Swimming and Camping at Yellowstone National Park

Bear Precautions for Your Safety


Swimming at Yellowstone National Park

Don’t bring your swimwear if you’re planning to go for a splash in the river at Yellowstone National Park in July; unless you’re going for a dip in a hot spring. Yes, although July is in the prime of summer, some of the rivers and streams were still very cold. The clear streams seemed very inviting, as I was eager to get my feet wet; but much to my disappointment, the rivers and streams we found were freezing. Plan out which mud or hot springs you want to visit if you want to swim www.nps.gov. Nonetheless, it was amusing to see one of my guy cousin boldly jump in, then leap out instantly, screaming like a little girl. On the other hand, the weather was lovely; mild conditions ranging from 72 to 95 degrees Fahrenheit. Not to mention, I was able to take in the clean crisp air that you don’t get in the city.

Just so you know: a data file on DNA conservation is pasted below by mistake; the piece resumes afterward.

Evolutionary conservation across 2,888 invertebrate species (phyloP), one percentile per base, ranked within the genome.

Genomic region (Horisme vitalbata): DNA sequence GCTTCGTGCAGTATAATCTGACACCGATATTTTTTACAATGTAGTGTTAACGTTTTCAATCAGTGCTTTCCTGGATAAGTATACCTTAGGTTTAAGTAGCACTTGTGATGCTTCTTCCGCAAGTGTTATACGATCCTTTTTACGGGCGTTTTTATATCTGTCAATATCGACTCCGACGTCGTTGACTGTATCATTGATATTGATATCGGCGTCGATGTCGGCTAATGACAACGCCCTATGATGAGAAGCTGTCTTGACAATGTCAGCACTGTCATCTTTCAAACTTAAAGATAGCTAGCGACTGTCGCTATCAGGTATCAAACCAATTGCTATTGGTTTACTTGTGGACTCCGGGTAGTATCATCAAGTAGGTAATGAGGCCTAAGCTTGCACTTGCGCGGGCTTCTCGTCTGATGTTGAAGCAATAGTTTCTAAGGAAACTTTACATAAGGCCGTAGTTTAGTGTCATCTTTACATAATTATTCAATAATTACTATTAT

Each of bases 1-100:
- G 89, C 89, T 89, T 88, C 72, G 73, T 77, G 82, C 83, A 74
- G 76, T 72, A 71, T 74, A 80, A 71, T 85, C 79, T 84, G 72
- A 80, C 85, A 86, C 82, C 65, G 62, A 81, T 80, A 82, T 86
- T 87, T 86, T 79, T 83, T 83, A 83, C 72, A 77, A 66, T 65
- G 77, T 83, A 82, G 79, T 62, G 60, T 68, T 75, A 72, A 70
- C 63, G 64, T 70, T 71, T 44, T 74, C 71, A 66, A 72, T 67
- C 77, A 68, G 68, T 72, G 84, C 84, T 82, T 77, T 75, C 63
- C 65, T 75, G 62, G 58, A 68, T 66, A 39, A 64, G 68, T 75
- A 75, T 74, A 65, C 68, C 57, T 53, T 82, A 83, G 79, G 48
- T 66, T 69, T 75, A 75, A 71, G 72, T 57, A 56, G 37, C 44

Wilderness

My first visit to Yellowstone National Park was breathtaking as well as relaxing because the park scenery was magnificent and earthy. We only camped one night and spent part of the day, then departed too soon. If you plan on going to Yellowstone National Park, I’d recommend staying for at least two to three days in order to take advantage of the hiking and exploring of the abundant wildlife. In addition, on my next visit, I plan on going to the historical centers, galleries, and geological sites. We did see a meager red fox with puppy eyes, so we tossed the little fox some crackers. Along a trail, we saw an adult brown bear foraging from a distance as people were setting up their professional tripod cameras to snap photos along the roadside. I was intrigued to see the bear was unbothered by all the attention, as the bear continued grazing.

Bear Precaution

Both black and grizzly bears rarely attack people on the exception if they are provoked. Therefore, you can protect yourself and others around you by following some safety pointers to minimize any dangerous encounters with bears. When camping on the grounds at the end of the night, make sure to discard all your trash as well as take all your food, drinks, toothpaste, and cosmetics to store in bins that are specially designed to be bear proof; otherwise, you’ll be encouraging some hungry bears. If you’re hiking, only go during the day, and try to sing or talk loudly so that the bears can hear you coming or else they would get alarmed and might attack www.nps.gov. 

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